TypograFriday: Sharp Curves

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Happy TypograFriday! [we were calling it Font-y Friday then went several weeks in a row featuring handlettering and typographic experiments and not fonts at all, so we’ve rebranded it. That said, this week it’s back to fonts.] Credits and writeup after the jump.

You know what we love best about curves? The lovely contrast when they come to points, or curve into sharp angles. The beautiful rhythm of curves and straight lines is after all what makes the Roman alphabet so pleasing to the eye. The fonts featured here are not geometrically rigid but classical and organic in form. They get their angles from their construction – from metal punchcutting, linocut, or angled pen – and the terrific interplay between that hard line and the curve of what is expected of the same letter makes for dramatic and beautiful letterforms.

  1. Origami – Carl Crossgrove, Adobe, 2007? As the name suggests, folded paper was an inspiration. Really digging the unusual but balanced contrast of thicks and thins.
  2. Maest – Eduardo Omine, 2005. Italic scripts are usually thought of to be super curved. This all-straight line version has a lot of energy.
  3. Albertus -Berthold Wolpe, Monotype, 1937. This type will forever be associated with The Prisoner to me. That said, I love the cuts. There’s something almost uncial about em.
  4. Brimley – Chank, 2006. Although a raconteur and jokester, Chank shoudn’t be ignored. He’s put out some lovely faces over the years. Brimley is a little 50’s advertising lettering (a style that is being revived at a breakneck pace these days) and a little psychological – that is, a script you’d spec if you wanted to imply something about the writer of it.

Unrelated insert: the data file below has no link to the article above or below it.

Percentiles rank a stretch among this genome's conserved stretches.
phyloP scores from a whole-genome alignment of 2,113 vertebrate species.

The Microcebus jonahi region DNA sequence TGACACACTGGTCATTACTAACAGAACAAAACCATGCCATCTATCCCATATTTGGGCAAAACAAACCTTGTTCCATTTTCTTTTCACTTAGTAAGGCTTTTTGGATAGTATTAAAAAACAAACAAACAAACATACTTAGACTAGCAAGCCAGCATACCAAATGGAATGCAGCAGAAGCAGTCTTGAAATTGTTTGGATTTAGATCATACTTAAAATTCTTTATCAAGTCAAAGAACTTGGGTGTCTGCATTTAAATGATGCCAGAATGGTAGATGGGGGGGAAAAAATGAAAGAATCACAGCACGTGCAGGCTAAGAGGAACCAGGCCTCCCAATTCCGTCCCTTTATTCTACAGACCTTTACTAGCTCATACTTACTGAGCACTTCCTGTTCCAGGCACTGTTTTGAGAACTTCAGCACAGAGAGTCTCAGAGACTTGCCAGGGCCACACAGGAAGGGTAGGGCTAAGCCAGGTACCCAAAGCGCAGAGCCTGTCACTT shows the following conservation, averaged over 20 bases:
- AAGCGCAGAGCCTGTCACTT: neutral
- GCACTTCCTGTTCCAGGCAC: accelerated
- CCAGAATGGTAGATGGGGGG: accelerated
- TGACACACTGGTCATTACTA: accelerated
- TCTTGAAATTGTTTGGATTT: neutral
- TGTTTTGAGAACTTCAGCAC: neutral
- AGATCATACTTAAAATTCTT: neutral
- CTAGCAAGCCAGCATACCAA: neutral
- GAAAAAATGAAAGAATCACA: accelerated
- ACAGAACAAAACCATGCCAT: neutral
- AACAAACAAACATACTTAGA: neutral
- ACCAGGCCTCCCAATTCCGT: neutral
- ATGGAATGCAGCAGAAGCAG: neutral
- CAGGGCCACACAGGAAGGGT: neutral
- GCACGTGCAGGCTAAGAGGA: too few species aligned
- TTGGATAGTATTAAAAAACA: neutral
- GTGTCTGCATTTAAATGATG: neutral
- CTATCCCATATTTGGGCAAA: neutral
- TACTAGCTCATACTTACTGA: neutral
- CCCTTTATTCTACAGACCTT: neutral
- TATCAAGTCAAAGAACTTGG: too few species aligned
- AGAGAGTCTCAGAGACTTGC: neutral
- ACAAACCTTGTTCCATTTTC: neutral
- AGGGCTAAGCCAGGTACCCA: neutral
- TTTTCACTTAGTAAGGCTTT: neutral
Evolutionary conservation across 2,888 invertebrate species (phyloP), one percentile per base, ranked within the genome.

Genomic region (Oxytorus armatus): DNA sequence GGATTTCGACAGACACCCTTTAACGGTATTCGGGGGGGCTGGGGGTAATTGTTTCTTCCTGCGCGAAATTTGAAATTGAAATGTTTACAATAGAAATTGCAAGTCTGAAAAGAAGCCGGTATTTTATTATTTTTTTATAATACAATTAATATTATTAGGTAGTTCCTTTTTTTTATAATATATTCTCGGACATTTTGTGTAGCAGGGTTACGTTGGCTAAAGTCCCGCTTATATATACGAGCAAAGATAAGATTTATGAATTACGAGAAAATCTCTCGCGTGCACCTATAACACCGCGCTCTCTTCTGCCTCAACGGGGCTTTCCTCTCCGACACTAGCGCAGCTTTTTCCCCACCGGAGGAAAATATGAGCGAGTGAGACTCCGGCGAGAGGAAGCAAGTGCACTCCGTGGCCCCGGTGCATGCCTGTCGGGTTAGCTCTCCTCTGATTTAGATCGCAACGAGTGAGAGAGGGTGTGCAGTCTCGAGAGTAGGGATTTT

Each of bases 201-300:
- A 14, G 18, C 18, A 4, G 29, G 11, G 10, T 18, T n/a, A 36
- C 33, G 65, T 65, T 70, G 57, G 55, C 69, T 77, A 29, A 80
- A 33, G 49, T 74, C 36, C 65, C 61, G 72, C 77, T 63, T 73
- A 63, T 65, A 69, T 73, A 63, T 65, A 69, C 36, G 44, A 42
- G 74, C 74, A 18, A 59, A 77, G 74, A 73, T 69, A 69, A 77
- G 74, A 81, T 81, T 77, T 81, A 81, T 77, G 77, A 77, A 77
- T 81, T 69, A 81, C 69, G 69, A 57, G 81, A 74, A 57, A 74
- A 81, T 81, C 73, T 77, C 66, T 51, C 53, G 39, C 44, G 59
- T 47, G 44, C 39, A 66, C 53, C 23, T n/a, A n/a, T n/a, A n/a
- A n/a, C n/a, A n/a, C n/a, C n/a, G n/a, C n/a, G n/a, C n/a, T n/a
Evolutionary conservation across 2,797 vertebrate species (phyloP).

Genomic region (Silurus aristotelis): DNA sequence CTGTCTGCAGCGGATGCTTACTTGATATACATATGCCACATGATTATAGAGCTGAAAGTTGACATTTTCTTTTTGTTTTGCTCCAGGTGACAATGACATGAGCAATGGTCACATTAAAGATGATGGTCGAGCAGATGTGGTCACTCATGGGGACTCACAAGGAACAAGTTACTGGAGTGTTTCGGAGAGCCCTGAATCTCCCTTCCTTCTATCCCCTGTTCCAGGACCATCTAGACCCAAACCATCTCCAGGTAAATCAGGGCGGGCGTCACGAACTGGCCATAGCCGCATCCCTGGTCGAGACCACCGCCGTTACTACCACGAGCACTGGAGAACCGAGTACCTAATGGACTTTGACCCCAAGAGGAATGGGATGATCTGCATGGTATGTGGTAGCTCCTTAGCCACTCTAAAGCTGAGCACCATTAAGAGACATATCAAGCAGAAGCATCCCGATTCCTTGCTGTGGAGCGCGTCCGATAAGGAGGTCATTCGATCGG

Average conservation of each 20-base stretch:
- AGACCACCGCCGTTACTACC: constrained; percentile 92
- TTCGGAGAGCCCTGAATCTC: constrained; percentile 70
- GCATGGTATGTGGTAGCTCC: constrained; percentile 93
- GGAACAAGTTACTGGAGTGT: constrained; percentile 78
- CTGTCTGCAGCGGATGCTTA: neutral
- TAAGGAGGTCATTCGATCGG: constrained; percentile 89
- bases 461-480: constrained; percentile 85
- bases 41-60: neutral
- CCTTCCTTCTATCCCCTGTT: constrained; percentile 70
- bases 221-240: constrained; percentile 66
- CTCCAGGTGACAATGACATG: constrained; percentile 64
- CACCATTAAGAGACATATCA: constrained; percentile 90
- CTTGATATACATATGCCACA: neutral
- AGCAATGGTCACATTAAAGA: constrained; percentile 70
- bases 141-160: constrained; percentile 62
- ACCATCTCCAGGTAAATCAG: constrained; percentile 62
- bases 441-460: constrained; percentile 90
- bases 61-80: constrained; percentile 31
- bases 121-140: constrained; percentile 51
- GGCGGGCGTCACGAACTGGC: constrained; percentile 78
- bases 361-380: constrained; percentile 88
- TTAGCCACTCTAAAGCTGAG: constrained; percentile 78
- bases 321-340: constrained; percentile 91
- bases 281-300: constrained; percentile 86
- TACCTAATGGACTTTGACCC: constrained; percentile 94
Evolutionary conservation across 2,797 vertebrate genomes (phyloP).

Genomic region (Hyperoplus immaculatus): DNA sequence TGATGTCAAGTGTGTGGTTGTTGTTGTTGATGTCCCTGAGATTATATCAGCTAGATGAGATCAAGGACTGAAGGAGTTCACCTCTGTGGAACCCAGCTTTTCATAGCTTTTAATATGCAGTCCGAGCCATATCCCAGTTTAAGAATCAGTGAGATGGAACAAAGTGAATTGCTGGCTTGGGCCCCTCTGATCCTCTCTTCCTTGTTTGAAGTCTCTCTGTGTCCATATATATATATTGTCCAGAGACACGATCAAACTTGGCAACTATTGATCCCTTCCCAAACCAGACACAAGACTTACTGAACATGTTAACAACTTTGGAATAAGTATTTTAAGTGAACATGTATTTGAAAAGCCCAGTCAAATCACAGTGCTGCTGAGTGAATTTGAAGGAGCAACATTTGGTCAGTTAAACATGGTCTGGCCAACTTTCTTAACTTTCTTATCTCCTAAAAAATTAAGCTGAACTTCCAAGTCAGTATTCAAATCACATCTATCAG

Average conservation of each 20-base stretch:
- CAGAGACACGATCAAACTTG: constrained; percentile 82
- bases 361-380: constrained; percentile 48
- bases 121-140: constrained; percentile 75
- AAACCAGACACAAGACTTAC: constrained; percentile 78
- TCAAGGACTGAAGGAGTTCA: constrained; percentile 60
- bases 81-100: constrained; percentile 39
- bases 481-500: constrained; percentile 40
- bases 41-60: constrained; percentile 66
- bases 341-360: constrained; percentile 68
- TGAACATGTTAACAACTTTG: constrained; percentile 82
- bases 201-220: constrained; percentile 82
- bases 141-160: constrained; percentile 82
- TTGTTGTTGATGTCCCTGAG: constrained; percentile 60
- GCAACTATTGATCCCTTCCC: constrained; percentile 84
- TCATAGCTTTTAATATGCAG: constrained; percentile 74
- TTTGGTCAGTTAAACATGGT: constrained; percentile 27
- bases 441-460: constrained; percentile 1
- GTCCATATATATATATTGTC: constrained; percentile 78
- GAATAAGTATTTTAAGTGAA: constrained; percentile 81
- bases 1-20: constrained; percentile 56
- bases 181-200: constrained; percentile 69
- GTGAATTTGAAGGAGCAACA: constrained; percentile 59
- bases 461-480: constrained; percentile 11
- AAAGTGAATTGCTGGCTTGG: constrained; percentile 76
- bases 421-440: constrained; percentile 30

5. Preissig – Vojtech Preissig 1912, adapted by FrantiÅ¡ek Å torm for Storm, 1998. Czech type designer Preissig bridged the gap between Art Nouveau and Expressionism, but his heavily angular punchcut letters are far more timeless than most faces of these movements.
  6. Alexander Quill – Jim Rimmer, RTF, 2006. The angles in this one are from the edge of the pen, so on some level it’s unlike the rest of these where it’s mostly punchcutting (and opens the door for Lydian, Optima, etc not to mention every blackletter face). However, its proportions and surprising sharp-to-angle contrasts makes it of a piece with the rest of the list. Spec this one when Lydian is looking too Catholic School or Albertus too The Village.
  7. Vendetta – John Downer, Emigre, 1999. This Venetian Old Face revival is, quietly and humbly, one of our favorite serif faces around, its details edging it in front of even mainstays like Adobe Garamond.
  8. Freight Micro – Joshua Darden, Garagefonts, 2005. This is our newest favoritist family. It’s magnificent from thin to black, and the italics even more interesting. I can’t get enough.

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